I found Audacity and assumed it was for creating pod-casts.  Pod-casts have never appealed to me before, I understand the concept, but I guess for me as a listener, radio has always been sufficient.  As a creator, I’ve always thought “Why make a recording, when I could make a video?”  Now I see that there are logical applications for pod-casts.  That being said, Audacity can be used for so much more… it is a audio editing platform that has applications in education, music, as well as pod casts (and probably many more things I haven’t considered).

 

 

For this reason, deeper understanding of a concept or an idea is often the result of the integration of content derived from a variety of media sources (Mayer, 2009). Teaching in a Digital Age, Tony Bates

Although I used to turn my back on Audio creation formats, I can now see that for course creation, there is definitely a place to include such things.  As well, if we are considering this from a student-developed thing, it would be user friendly, and give them another outlet to create and learn within.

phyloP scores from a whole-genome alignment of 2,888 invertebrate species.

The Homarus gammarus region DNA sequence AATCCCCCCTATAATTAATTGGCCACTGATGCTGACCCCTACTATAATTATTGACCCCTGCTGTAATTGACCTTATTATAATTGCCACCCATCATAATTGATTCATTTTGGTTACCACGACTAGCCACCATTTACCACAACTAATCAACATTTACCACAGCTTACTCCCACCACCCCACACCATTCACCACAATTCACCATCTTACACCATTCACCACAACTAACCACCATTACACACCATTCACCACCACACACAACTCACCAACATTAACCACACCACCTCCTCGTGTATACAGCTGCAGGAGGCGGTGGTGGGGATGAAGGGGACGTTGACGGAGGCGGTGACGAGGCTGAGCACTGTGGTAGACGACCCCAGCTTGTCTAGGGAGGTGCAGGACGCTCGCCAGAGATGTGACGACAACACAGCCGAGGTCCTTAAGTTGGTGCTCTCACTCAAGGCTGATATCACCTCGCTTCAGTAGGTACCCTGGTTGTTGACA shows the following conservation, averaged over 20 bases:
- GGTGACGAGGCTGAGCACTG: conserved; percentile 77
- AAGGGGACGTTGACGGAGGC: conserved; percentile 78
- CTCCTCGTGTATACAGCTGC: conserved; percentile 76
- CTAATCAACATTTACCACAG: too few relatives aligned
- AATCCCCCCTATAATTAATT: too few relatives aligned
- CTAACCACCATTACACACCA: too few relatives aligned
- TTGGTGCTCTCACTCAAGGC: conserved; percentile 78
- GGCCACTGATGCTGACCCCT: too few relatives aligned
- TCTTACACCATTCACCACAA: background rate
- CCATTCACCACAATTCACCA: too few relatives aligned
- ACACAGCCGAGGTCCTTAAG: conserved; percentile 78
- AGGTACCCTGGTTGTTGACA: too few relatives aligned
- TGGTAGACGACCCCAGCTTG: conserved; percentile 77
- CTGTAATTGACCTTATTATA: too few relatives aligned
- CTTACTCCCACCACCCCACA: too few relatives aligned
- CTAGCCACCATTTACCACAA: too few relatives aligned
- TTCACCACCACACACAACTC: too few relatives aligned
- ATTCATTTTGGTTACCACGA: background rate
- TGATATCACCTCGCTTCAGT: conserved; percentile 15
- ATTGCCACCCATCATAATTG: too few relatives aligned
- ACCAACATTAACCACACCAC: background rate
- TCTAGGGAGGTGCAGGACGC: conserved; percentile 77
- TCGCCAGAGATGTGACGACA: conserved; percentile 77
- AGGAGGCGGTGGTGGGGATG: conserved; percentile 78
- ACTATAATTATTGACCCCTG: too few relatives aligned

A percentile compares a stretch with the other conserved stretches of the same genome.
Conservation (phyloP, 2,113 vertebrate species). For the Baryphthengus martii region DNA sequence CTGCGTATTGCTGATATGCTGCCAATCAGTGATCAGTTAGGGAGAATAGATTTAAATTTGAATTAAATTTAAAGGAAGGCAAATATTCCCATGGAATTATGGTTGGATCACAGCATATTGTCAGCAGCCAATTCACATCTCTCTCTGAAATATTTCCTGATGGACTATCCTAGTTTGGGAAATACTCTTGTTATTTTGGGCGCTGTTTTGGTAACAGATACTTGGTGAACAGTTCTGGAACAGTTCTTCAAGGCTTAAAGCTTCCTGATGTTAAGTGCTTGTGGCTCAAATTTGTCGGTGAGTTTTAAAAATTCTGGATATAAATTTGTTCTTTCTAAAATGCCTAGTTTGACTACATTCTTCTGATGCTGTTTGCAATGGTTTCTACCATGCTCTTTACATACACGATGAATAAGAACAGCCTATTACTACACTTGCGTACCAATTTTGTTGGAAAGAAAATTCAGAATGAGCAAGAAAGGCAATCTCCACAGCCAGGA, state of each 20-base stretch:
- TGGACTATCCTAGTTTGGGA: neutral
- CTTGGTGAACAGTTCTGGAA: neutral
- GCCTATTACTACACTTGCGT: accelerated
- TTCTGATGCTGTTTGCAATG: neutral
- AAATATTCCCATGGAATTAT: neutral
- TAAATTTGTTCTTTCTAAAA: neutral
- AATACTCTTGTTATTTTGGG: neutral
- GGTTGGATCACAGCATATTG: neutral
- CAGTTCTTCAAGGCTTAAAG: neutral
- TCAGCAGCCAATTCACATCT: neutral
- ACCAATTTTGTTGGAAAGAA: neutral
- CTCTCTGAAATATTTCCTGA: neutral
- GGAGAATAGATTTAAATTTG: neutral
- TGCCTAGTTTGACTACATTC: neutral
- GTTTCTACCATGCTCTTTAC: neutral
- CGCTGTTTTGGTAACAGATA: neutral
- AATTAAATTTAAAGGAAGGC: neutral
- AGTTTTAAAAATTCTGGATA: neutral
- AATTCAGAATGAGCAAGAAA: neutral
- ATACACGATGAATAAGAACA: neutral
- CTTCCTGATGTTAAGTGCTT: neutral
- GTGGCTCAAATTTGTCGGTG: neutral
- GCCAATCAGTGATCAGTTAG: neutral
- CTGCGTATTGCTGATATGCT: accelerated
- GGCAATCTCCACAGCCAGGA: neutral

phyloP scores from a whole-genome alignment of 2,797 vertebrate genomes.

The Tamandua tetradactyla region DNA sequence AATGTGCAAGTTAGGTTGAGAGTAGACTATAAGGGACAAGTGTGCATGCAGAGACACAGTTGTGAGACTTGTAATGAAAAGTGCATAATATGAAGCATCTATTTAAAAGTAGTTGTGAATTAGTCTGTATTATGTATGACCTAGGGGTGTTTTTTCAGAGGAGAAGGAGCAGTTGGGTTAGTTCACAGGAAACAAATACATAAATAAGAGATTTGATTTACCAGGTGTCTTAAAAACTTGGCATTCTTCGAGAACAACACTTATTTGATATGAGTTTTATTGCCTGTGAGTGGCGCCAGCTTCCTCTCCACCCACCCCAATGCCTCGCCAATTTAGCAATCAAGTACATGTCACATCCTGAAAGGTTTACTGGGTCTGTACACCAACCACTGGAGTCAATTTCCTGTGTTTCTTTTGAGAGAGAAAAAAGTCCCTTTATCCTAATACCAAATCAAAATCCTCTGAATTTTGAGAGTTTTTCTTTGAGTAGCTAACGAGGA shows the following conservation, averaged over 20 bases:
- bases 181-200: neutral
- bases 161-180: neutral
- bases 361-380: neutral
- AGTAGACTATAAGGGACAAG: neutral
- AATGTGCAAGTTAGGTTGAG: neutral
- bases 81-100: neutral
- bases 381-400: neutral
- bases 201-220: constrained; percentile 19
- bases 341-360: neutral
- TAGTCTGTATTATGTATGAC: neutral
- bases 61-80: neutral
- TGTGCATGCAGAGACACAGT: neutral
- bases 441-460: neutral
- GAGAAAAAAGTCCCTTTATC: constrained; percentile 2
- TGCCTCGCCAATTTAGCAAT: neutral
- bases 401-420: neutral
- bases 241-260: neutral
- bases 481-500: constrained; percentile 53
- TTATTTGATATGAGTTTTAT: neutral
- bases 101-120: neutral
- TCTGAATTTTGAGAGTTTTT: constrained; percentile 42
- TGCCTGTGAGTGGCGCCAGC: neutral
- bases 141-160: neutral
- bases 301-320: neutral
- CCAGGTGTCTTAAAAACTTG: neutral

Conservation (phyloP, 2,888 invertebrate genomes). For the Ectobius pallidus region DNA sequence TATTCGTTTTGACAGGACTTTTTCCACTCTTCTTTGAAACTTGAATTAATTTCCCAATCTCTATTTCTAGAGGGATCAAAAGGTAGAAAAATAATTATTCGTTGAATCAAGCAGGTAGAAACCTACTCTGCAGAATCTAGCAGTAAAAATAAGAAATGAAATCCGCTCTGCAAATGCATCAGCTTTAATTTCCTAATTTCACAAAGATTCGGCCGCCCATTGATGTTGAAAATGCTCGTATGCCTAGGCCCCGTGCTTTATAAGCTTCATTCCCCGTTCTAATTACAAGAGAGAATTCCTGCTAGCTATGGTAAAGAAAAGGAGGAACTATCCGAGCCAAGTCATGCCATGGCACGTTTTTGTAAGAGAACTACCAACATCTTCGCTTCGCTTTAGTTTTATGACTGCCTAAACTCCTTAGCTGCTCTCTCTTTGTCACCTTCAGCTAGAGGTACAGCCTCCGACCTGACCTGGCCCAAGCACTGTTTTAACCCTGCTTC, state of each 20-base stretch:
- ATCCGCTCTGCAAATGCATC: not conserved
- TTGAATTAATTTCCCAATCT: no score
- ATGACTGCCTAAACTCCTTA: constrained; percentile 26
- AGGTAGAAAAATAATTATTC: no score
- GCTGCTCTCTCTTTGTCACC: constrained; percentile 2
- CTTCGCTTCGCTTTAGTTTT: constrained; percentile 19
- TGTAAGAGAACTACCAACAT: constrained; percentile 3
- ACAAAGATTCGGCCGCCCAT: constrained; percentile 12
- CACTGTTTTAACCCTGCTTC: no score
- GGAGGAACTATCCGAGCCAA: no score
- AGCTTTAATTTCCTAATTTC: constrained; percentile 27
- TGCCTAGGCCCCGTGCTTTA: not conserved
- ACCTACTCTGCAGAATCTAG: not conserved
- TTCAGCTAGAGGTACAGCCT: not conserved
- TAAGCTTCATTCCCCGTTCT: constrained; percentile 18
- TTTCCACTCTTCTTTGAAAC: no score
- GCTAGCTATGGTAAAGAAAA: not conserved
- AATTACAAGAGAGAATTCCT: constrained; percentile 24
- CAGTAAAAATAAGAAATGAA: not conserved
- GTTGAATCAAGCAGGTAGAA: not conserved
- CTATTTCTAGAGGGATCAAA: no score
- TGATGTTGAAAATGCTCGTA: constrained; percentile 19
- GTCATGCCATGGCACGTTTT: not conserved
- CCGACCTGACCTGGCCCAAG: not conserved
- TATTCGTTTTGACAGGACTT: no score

As I mentioned in my recording, there are countless how to videos available online to teach all of the specific ranges of this tool (and I would argue their production quality is much better than mine!)  Have a watch, and see how easy this tool is to use:

 

To LMS or not to LMS…

Ok, I confess, I am *slightly* side-stepping the blog prompt, but in fairness, the readings this week worked to have me question the direction we were running with this project!

man-147091_1280
Is LMS just an updated term for “the man”? via Pixabay

The Learning Management System. The LMS. Or in the UK, the VLE. The Virtual Learning Environment.
Even though the latter sounds much less foreboding and controlling than the former, I confess: it makes no difference. I am not a fan. –Audrey Waters

I was somewhat relieved to discover that classmates Logan and Stephanie were also questioning the role of LMS because of the Waters post, as well as their own experiences with classes that utilized LMSes.